And for myself, as a clergyman, I can declare that in no other office of my ministry do I take so much delight as in the dedication of the unconscious infant to "the Father, the Son, and the Holy Spirit." In none else do I feel my faith in the almighty power of the Almighty Father, in the atonement made for all by his eternal Son, and in the sanctifying and all-searching influences of the eternal Spirit, shine out so bright and clear. Such an office has always seemed to me to be one peculiarly blessed, as one of pure faith altogether removed from sight, in which I can trust in him, the Almighty, that he will, in despite of my dim-sightedness, do his own work, which he has granted me the grace to begin.

My position then, both by situation and feelings, is not that of a controversialist or mere arguer. It is the position of one who has the truth and will not abandon it, and cannot. Men may say, "Then are you infallible! "Sneers are what the consistent supporters of truth always have to encounter; and no one can reply to a sneer. Yet upon this subject there is such a thing as truth; and he that has the truth is more than infallible--he is free. And when I calmly say, that upon this point I have the truth most certainly, I no more say that I am infallible, than I do when I say that I see the light of the sun. The truth is in the bible, and I see it there, just as I see the light in the sun. Again, I see the truth then by "the Church," "the pillar and ground of the truth." Just as I see the light by the sense which God in his wisdom has given me, so do I see the truth doctrinally and practically by the Church, the interpreter and guardian of holy writ.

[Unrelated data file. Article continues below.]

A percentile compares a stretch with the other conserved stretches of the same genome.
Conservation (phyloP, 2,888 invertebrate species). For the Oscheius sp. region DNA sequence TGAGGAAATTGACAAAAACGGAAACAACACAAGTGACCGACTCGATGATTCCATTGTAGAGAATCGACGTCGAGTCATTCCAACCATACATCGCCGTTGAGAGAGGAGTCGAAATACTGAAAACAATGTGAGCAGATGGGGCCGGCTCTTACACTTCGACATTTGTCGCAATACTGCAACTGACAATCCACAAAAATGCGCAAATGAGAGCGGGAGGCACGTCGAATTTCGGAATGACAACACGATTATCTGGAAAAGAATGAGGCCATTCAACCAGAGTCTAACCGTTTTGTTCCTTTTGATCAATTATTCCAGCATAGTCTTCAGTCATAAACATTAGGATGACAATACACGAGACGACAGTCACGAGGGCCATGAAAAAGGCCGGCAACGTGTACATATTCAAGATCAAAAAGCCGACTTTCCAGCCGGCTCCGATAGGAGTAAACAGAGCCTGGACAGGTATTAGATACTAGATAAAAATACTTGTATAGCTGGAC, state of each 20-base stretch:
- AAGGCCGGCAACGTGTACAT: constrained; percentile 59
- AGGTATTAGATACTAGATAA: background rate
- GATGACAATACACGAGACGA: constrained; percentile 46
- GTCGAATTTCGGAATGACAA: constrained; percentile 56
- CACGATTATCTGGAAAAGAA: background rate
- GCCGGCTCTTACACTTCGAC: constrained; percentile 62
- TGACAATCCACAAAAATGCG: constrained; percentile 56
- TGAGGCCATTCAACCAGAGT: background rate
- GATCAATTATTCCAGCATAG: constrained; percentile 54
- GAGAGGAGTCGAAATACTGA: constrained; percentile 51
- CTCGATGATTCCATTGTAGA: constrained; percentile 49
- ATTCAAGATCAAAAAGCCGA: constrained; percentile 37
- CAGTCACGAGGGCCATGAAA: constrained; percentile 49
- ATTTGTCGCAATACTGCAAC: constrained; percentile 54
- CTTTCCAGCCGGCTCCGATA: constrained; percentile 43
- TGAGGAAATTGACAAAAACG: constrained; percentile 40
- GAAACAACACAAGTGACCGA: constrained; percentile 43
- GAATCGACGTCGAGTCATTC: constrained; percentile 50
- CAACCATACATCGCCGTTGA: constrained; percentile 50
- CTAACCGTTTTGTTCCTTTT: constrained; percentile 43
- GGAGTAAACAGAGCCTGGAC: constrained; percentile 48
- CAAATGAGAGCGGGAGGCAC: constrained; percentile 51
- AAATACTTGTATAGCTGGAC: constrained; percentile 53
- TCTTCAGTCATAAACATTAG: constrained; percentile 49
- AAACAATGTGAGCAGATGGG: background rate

Men of course will deny this, and sneer at it; this I cannot help--I cannot move off the ground I occupy, or combat them on this point. It is one of my positions, one which they must take as an additional reason for my declining controversy.

The author, therefore, of these papers, holding upon the subject of infant baptism clear and determinate views in its favor--holding them also as a vital doctrine of Christianity, and in such a way that he cannot give them up and will not, comes forward not as a controversialist to attack others, or to enter into discussion with any champion of the opposite views. This is not his object--his purpose is far different. He wishes to lay clearly and plainly before those who doubt or deny infant baptism, the grounds for his own belief that are to be found in the scripture. To lay it before them as persons that have a real and vital interest in it as professing Christians, as persons too that have the bible in their hands, and are bound to search for the truth there. The author's undertaking, therefore, is to declare the doctrine held by the Church, and himself as a minister of the Church, upon the points; to take the bible then, and show clearly and manifestly, that it contains the same doctrine, and authorizes the same practice. And he implores of those into whose hands this book may come, that they read it fairly and candidly--that they put aside prejudices; and, above all, he desires that they would take the scriptures as they read, in the plain and manifest sense, avoiding as much as may be, the error of the old Pharisees, who made it of no effect, teaching for doctrine the commandments of men, and made the scriptures vain through their tradition. And he implores of the Almighty God, whom he serves, that this small book may be made efficient both to do away prejudice, to soften the strife of sect, and to unite Christians once more in their old profession of one God, one faith, one baptism.